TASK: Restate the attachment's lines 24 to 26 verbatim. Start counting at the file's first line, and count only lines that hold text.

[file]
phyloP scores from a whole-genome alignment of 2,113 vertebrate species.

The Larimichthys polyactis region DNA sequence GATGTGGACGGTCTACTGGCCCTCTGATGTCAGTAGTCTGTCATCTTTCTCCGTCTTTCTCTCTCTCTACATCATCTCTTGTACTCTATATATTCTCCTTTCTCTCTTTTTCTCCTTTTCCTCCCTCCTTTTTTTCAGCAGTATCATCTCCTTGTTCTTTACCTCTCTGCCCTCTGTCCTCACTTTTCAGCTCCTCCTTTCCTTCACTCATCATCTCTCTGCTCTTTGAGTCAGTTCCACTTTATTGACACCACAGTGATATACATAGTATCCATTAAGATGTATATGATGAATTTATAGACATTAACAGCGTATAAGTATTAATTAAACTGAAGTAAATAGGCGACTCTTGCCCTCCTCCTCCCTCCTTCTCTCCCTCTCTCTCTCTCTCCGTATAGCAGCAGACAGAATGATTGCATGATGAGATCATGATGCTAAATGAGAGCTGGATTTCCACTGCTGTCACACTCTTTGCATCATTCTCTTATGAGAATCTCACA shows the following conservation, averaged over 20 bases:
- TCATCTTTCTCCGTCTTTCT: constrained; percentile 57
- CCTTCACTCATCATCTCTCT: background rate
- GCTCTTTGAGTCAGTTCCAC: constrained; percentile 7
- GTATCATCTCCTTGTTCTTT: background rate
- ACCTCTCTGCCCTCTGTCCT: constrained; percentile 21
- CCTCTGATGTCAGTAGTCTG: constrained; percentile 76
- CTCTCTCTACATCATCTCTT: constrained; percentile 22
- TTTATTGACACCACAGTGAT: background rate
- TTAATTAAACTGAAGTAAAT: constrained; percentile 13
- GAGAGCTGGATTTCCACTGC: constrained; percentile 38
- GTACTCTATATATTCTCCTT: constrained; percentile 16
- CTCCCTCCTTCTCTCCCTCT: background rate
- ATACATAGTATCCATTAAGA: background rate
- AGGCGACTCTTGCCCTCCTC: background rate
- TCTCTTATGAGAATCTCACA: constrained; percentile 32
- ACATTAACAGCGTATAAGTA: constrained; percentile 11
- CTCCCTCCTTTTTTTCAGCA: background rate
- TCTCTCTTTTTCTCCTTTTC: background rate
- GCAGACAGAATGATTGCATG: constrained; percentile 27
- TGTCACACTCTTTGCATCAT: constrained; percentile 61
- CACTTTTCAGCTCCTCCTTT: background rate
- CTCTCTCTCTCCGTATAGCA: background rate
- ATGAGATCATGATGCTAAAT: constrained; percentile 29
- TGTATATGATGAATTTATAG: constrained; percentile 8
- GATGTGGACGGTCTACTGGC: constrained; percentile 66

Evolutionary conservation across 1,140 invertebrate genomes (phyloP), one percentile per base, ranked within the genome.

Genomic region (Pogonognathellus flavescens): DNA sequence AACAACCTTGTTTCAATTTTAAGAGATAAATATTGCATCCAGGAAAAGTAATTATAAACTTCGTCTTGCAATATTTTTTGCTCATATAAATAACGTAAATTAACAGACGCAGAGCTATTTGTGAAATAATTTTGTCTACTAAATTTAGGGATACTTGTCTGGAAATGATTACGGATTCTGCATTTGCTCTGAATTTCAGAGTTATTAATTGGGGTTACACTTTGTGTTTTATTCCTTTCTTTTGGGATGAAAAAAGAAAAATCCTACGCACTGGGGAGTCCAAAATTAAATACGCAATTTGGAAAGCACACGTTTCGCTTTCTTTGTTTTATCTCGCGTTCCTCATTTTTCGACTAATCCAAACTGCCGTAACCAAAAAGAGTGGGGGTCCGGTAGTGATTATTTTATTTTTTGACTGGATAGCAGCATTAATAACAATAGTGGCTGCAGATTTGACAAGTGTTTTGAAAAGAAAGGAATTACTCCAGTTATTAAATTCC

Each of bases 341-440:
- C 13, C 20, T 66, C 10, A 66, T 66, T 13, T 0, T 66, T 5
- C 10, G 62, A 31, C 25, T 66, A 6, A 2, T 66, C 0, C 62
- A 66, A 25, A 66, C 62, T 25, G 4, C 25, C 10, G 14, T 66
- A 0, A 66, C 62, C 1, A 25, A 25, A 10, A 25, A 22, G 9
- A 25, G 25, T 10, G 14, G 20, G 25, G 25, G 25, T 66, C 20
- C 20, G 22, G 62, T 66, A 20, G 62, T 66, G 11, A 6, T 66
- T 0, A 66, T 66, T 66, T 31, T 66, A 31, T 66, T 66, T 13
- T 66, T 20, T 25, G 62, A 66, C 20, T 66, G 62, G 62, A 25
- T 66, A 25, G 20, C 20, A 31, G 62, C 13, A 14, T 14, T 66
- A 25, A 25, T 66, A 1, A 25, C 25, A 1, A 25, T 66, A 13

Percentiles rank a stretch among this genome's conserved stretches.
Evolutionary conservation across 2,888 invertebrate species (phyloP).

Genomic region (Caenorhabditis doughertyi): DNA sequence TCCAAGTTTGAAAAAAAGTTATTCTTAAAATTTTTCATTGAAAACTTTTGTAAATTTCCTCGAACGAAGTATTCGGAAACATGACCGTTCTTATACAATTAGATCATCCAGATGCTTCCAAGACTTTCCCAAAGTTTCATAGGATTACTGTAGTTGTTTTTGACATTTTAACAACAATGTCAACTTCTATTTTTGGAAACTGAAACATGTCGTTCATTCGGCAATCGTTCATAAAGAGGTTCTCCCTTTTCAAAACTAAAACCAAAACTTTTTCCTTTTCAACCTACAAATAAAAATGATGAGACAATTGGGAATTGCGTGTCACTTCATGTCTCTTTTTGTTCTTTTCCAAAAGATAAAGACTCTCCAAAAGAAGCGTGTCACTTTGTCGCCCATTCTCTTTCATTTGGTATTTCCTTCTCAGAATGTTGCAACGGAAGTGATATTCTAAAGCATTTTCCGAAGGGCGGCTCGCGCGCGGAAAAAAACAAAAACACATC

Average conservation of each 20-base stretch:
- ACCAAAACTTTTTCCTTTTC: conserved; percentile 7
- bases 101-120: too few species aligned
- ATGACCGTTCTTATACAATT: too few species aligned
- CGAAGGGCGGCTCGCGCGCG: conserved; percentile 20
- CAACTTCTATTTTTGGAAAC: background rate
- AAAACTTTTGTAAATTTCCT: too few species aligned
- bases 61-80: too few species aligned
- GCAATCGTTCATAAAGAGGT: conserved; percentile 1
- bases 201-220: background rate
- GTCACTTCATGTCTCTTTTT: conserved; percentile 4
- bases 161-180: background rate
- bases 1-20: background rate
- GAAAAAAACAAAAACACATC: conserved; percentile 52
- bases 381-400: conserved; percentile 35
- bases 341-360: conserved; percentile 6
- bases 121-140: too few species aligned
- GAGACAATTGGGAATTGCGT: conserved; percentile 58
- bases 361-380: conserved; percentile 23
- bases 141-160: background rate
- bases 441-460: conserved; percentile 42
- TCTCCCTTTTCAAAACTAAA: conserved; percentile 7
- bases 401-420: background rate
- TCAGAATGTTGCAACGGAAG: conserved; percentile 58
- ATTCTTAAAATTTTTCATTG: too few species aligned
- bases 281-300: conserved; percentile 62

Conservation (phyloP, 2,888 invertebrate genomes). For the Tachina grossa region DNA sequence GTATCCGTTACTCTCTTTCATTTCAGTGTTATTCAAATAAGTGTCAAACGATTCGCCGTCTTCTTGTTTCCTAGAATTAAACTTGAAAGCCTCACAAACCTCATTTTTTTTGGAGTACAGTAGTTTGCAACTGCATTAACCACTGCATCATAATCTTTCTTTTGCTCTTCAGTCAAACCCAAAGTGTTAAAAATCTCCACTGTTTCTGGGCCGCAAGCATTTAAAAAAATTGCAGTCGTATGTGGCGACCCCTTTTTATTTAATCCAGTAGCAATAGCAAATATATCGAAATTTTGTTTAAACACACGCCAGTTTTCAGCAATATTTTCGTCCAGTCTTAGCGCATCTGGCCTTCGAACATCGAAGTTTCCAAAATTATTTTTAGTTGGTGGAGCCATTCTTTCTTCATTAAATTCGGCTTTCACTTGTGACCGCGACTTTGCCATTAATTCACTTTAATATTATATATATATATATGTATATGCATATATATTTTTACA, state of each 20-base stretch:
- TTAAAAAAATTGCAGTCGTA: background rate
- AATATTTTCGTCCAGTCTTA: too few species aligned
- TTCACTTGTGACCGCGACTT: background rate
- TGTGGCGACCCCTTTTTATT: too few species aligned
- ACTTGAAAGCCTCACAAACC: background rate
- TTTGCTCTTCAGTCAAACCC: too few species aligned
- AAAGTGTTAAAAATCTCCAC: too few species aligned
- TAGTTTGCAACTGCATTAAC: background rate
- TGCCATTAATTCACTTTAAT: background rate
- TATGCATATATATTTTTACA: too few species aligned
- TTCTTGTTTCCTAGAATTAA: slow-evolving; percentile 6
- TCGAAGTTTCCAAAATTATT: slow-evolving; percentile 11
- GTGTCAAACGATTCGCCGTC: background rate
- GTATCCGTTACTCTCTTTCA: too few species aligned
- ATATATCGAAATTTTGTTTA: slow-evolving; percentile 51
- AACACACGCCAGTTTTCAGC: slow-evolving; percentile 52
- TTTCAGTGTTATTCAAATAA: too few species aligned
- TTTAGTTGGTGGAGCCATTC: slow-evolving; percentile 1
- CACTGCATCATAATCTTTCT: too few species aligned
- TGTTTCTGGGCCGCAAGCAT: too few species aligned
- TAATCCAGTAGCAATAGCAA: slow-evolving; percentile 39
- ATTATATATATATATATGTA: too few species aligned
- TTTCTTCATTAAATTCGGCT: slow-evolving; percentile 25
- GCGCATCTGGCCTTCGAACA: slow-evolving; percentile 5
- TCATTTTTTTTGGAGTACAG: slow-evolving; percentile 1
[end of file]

- CTCTCTCTCTCCGTATAGCA: background rate
- ATGAGATCATGATGCTAAAT: constrained; percentile 29
- TGTATATGATGAATTTATAG: constrained; percentile 8